A More Perfect Union
Our elites have lost that selfless spirit.
Ten generations have come and gone since 1776. Yet the Founders still fascinate us. Books about Benjamin Franklin, Thomas Jefferson, and George Washington still regularly dot our best-seller lists.
What so attracts us to these men of means who put their security and their considerable comfort at risk for a greater good? Maybe the contrast with what we see all around us.
Today’s men of means display precious little selfless behavior. Our CEOs and bankers seem fixated — almost totally — on their own corporate and personal bottom lines. They don’t lead the nation. They steal from it.
So who can blame the rest of us for daydreaming about a time when a significant chunk of our elite showed a real sense of responsibility to something grander than the size of their individual fortunes?
Actually, suggests University of Michigan sociologist Mark Mizruchi, we don’t have to go back to 1776 to find Americans of ample means who cared about “the needs of the larger society.” We had this sort of elite just a half-century ago, he argues in his new book The Fracturing of the American Corporate Elite.
Many of America’s corporate leaders, Mizruchi writes, spent the years right after World War II engaged in public-spirited debate over how best to put the Great Depression behind us. These corporate leaders didn’t try to gut the social safety net the New Deal created. They helped stretch this safety net even wider. They even accepted high income tax rates on big incomes — their incomes.
Mizruchi takes care not to go overboard. The mid-20th century’s corporate leaders regularly did battle with unions and other groups that spoke directly for average Americans.
But these corporate leaders also displayed “an ethic of responsibility,” notes Mizruchi. They compromised. They tried to offer solutions. They behaved, on the whole, far more admirably than the union-busters, tax-dodgers, and bailout artists who rule America’s biggest banks and corporations today.
What explains why our elite behaved so much better back then? One reason: Corporate leaders in the 1950s and 1960s had to share center stage with a strong labor movement. Organized labor wields much less influence today.
This weakened labor movement has allowed wealth and power to concentrate ferociously at America’s economic summit. And the resulting inequality, in turn, may be the key to understanding why corporate leaders a half-century ago much more resembled the elite of 1776 than those of our own time.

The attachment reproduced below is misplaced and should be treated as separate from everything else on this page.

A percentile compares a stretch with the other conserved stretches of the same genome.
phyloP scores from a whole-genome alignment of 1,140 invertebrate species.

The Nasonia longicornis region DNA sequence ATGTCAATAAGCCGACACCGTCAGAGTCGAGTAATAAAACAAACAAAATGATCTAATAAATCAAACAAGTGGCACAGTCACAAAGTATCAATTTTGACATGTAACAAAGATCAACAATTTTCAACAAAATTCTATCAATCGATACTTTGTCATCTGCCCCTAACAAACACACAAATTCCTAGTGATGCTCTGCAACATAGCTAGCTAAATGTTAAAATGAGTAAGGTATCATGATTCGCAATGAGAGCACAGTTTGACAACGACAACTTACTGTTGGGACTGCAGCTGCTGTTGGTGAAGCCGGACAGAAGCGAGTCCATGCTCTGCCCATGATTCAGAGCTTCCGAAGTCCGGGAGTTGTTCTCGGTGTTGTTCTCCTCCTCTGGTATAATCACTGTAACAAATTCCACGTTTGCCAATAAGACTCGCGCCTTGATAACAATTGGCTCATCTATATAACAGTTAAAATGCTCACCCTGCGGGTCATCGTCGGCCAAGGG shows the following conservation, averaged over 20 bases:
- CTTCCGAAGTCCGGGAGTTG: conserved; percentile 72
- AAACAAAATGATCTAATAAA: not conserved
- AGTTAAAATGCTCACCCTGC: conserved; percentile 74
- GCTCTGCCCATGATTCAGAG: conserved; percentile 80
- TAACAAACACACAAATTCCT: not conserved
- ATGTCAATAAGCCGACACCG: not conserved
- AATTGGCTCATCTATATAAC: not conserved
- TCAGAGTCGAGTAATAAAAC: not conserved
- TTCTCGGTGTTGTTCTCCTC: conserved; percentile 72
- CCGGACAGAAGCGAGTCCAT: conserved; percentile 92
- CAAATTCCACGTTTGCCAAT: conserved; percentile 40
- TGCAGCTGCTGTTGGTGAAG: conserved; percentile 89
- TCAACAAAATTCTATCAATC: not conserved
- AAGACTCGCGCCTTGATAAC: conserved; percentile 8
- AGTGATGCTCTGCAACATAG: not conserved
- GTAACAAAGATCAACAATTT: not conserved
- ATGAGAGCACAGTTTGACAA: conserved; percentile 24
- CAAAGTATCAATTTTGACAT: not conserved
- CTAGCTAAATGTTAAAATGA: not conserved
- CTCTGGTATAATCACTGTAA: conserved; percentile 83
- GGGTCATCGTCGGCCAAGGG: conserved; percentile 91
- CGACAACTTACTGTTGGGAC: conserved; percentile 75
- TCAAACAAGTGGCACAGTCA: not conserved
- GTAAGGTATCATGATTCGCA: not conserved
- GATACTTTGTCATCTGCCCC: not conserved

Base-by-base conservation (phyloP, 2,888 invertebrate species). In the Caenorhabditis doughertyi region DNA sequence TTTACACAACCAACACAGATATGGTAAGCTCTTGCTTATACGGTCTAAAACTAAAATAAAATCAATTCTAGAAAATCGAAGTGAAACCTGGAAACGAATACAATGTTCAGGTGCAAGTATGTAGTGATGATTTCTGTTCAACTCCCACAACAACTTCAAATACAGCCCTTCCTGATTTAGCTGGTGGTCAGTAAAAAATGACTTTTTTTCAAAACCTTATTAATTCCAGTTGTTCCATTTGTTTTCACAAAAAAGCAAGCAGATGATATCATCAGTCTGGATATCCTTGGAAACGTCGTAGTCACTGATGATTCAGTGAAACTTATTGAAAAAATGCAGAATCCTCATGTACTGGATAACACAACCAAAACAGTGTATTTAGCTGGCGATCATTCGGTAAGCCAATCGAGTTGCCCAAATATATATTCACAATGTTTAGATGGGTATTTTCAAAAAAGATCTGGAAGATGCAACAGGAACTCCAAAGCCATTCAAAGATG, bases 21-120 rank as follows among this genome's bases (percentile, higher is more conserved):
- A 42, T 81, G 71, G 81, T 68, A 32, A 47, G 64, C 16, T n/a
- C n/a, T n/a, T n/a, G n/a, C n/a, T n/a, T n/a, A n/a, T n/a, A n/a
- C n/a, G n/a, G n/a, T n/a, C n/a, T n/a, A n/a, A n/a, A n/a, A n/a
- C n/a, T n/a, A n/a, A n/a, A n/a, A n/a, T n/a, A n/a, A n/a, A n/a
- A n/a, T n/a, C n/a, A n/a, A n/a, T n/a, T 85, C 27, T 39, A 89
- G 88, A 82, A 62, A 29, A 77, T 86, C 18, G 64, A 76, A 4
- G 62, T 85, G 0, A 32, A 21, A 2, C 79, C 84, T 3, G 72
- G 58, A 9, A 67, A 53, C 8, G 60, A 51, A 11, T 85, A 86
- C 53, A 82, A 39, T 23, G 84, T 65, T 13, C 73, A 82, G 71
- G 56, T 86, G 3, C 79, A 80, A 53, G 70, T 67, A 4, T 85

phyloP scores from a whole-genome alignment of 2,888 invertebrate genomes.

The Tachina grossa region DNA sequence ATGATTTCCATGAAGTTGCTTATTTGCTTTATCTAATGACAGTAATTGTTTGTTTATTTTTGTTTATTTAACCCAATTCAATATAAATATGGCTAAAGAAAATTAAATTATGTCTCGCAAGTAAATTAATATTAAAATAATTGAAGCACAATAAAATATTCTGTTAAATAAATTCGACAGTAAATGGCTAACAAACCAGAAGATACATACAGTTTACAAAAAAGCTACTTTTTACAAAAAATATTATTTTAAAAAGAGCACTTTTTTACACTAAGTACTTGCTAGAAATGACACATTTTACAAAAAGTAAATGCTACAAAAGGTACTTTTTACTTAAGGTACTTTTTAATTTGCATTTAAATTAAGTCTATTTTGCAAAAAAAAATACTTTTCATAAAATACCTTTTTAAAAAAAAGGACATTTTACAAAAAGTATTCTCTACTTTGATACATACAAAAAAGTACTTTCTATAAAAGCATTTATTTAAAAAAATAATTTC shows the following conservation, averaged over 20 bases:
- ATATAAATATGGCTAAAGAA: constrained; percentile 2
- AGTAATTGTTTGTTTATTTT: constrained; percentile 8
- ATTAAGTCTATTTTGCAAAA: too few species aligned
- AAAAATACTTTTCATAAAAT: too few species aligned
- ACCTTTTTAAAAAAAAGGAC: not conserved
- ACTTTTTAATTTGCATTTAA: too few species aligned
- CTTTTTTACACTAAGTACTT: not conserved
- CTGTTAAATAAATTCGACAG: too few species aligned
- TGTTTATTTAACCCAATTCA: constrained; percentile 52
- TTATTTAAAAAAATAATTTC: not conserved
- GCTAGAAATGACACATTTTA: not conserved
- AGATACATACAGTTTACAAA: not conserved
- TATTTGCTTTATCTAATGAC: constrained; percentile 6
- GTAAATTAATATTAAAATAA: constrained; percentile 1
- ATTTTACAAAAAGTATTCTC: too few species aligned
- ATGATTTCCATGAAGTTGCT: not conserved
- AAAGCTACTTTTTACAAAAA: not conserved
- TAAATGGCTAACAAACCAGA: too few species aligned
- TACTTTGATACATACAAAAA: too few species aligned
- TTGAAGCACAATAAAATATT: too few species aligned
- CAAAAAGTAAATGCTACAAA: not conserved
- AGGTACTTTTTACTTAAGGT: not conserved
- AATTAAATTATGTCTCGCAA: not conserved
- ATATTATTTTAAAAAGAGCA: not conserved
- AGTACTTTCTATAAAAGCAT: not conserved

In both 1776 and the mid-20th century, our most financially fortunate found themselves in relatively equal societies. On the eve of the American Revolution, new research documents, England’s 13 American colonies had a much more equal distribution of income and wealth than the nations of Europe.
In the years right after World War II, the United States enjoyed a similar epoch of relative equality. CEOs in the 1950s only made 20 to 30 times what their workers made, not the 200 and 300 times more, on average, that top corporate execs routinely rake in today.
In both 1776 and 1976 America, the top 1 percent overall took under 10 percent of the nation’s income. The top 1 percent share today, as economist Emmanuel Saez details, is running over double that level.
Did this relative equality of revolutionary America and America right after World War II help shape how elites interacted with their societies?
That certainly seems plausible. More equal societies, after all, have narrower gaps between those at the economic summit and everyone else. The narrower the gap in any society, the easier for all — elite and average alike — to feel invested in their society and share a sense of responsibility for its future.
What’s the takeaway? If we want to rekindle that spirit of 1776, not just daydream about it, our course stands clear. We need to create a more equal America.